A Jewish opera legend’s family is divided by cancel culture

July 23, 2020 by Jonathan S. Tobin - JNS.org
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Few things are sadder than when a family is divided by politics. But when it happens because of outside pressure and false accusations that threaten to destroy the legacy of a beloved father, what happens is not just a personal tragedy but also a cautionary tale about the perils of cancel culture.

The Richard Tucker monument in Lincoln Square, New York City. Credit: NYC Parks Department.

The family in question refers to the sons of Richard Tucker, a Jewish operatic legend who was one of the most popular and deeply beloved figures in the world of American classical music during a long career that stretched from the 1940s until his untimely death at the age of 61 in 1975.

Tucker was one of those quintessential role models of the 20th century who embodied the rise and acceptance of Jews in every part of American society, including some sectors where they were not always welcome. But he was more than just a perennial star and the leading tenor of the Metropolitan Opera and its international radio broadcasts that popularized the art form. While he played everything from an Egyptian general to a French aristocratic poet on the stage of the Met, he never walked away from his Jewish identity.

The Brooklyn, N.Y.-born singer was an accomplished cantor who throughout his career conducted High Holiday services and was fastidious about keeping kosher. Famously, he also refused to work with those whom he considered enemies of the Jewish people. That placed him at odds with superstar conductor Herbert von Karajan, who had been an active member of the Nazi Party and Joseph Goebbels’s favourite conductor. At a stage in his career when Tucker was in even greater demand than the conducting legend, the singer got von Karajan kicked off of a recording session because he refused to perform if the ex-Nazi was on the podium.

But more than his many recordings of operas and Jewish liturgical music, which are still available, or even the square opposite New York’s Lincoln Center for the Performing Arts, which is named in his honour, it is the foundation created by his family after his death that keeps Tucker’s name alive. The Richard Tucker Foundation helps young American singers and has given out cash grants to promising artists since 1978. The foundation, whose annual gala at Carnegie Hall is one of the highlights of the New York fall arts season, is a widely respected organization that can point to the subsequent stardom of many of its honorees.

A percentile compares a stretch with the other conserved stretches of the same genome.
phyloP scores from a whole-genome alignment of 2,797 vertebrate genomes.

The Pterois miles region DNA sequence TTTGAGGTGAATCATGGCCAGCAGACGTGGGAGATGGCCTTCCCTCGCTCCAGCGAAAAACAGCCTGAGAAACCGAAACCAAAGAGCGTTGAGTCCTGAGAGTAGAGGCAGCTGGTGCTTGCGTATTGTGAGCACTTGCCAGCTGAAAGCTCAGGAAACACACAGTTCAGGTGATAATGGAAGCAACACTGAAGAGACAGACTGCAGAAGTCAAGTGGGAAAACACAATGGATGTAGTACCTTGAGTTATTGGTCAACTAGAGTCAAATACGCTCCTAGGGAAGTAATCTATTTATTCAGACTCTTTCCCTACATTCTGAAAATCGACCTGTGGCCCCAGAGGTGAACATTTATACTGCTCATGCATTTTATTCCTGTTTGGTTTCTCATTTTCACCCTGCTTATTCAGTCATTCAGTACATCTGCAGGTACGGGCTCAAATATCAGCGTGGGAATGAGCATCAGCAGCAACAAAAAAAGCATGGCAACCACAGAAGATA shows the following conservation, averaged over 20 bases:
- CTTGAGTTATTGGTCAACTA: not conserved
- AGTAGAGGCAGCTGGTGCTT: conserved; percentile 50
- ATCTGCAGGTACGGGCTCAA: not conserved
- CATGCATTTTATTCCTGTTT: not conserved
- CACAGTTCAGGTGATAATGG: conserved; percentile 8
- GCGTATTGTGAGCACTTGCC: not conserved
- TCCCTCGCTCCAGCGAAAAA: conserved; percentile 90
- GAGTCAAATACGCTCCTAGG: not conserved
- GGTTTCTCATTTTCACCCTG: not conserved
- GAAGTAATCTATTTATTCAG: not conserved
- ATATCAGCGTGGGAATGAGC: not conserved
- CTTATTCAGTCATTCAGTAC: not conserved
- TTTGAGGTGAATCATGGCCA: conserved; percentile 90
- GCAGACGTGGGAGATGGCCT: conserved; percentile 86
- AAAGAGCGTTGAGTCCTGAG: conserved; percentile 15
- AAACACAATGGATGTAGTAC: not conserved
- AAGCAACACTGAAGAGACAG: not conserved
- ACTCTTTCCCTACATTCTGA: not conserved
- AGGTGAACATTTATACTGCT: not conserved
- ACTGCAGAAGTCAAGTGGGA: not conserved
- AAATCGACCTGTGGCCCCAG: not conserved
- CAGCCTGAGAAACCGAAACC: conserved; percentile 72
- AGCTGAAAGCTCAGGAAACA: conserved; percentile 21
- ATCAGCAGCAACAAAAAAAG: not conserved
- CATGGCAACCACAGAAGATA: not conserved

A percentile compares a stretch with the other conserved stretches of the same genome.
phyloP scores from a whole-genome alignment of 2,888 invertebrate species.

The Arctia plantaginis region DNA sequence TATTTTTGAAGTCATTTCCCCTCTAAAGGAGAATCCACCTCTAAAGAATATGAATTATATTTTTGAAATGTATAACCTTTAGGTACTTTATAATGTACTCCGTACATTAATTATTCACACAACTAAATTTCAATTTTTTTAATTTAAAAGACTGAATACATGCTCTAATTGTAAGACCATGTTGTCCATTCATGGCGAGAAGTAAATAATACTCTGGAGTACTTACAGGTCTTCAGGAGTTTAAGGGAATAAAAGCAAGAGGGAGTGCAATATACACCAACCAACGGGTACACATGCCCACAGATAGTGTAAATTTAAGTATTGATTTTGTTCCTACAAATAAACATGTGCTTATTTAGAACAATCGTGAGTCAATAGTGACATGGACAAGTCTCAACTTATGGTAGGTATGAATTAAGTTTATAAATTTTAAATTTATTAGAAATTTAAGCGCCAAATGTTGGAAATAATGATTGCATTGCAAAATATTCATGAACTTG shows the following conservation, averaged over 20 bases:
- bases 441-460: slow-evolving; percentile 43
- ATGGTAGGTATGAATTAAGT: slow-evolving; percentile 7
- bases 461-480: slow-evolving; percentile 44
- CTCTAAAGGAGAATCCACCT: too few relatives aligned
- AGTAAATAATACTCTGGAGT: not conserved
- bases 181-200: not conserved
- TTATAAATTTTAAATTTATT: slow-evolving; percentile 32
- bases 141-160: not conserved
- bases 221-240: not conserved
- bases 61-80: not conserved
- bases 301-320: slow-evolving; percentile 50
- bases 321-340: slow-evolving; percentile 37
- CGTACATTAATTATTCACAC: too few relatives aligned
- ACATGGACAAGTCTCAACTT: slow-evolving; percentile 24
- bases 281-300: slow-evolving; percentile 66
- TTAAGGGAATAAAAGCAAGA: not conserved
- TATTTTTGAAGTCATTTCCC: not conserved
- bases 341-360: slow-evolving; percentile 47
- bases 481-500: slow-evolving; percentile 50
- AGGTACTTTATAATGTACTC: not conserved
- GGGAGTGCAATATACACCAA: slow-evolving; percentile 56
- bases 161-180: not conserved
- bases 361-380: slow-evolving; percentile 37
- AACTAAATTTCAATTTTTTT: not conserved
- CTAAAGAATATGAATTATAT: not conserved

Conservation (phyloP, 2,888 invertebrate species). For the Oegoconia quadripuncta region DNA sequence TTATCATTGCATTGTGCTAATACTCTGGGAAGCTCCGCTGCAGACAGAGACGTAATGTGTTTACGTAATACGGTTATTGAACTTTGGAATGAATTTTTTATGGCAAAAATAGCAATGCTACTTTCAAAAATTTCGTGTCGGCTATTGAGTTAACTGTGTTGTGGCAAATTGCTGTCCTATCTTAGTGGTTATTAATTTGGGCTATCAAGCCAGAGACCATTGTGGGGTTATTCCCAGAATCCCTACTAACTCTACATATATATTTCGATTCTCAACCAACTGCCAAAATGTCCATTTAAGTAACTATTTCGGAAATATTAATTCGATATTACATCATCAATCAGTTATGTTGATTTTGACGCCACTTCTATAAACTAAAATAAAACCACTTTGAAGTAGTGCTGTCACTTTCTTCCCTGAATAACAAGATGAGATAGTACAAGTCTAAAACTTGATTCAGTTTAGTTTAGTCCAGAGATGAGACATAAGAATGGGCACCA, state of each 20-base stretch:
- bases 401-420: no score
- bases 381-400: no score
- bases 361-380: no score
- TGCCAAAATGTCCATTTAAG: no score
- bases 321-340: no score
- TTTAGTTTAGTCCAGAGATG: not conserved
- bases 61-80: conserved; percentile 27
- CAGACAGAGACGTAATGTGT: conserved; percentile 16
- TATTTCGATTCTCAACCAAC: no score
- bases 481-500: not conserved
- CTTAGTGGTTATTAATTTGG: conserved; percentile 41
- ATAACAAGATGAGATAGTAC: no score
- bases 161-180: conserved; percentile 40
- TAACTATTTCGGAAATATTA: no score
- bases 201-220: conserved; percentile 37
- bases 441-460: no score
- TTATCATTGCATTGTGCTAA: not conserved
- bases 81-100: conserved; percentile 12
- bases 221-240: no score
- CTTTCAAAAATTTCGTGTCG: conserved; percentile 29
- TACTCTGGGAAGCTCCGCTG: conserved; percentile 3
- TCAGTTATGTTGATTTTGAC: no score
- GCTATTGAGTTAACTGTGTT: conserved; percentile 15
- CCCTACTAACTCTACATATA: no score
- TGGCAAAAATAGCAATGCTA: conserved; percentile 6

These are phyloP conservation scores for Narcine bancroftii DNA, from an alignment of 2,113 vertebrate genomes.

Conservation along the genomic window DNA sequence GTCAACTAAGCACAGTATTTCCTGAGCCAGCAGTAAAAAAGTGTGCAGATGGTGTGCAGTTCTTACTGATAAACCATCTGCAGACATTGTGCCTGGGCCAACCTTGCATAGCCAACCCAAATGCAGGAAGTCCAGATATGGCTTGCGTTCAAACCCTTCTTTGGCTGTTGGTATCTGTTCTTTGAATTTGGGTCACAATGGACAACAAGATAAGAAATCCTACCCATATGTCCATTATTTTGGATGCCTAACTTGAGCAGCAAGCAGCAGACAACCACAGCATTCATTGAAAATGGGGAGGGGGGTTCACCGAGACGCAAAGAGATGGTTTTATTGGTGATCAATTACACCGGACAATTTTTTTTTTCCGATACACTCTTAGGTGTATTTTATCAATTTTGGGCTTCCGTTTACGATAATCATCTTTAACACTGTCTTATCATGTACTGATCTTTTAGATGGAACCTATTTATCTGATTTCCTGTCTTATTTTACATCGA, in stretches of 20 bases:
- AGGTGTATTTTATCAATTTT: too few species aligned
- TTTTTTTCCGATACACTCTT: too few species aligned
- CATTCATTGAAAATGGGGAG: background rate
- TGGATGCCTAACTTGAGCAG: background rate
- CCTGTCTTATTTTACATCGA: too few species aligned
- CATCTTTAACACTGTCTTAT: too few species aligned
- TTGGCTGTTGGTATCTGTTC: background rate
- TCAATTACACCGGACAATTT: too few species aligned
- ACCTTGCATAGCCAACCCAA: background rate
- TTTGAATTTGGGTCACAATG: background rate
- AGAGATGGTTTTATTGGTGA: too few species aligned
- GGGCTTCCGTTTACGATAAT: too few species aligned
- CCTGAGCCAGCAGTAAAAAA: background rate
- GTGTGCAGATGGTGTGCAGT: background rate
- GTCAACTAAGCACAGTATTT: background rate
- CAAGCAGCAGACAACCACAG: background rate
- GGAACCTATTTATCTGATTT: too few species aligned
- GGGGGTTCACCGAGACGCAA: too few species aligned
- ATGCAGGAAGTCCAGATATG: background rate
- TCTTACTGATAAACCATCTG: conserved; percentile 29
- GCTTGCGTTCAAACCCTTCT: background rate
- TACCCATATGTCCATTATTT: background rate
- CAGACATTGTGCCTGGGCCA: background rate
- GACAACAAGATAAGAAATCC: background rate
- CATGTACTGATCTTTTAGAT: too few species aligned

Or at least it was until this past week when a remark on social media posted by one of Tucker’s sons has put its future in jeopardy.

The problem began when David Tucker, a 79-year-old medical doctor and a member of the foundation board, responded to an article posted on the Facebook page of Julia Bullock, a successful African-American soprano, about the riots in Portland, Ore., and the use of federal law-enforcement personnel to control them.

Tucker blasted the rioters and cheered the efforts to rein them by writing: “Good. Get rid of these thugs and I don’t care where you send them. They are a Pox on our society.”

When Bullock took issue with his remarks, he then responded: “The real violence is with many of the so-called peaceful protesters … About time someone tough will try to crush the mob before they destroy and kill more innocent people Bravo to Trump to [sic] send in Federal troops.”

Rather than debate these points, one of the other participants in the discussion decided that the way to shut Tucker up was to declare that not only were his remarks beyond the pale and justification for losing his job but that his family foundation was racist. The evidence for that was the fact that only one African-American singer had ever received its top award (although many blacks have won other grants from it) and his assumption that everyone else in his family must share David Tucker’s pro-Trump viewpoint.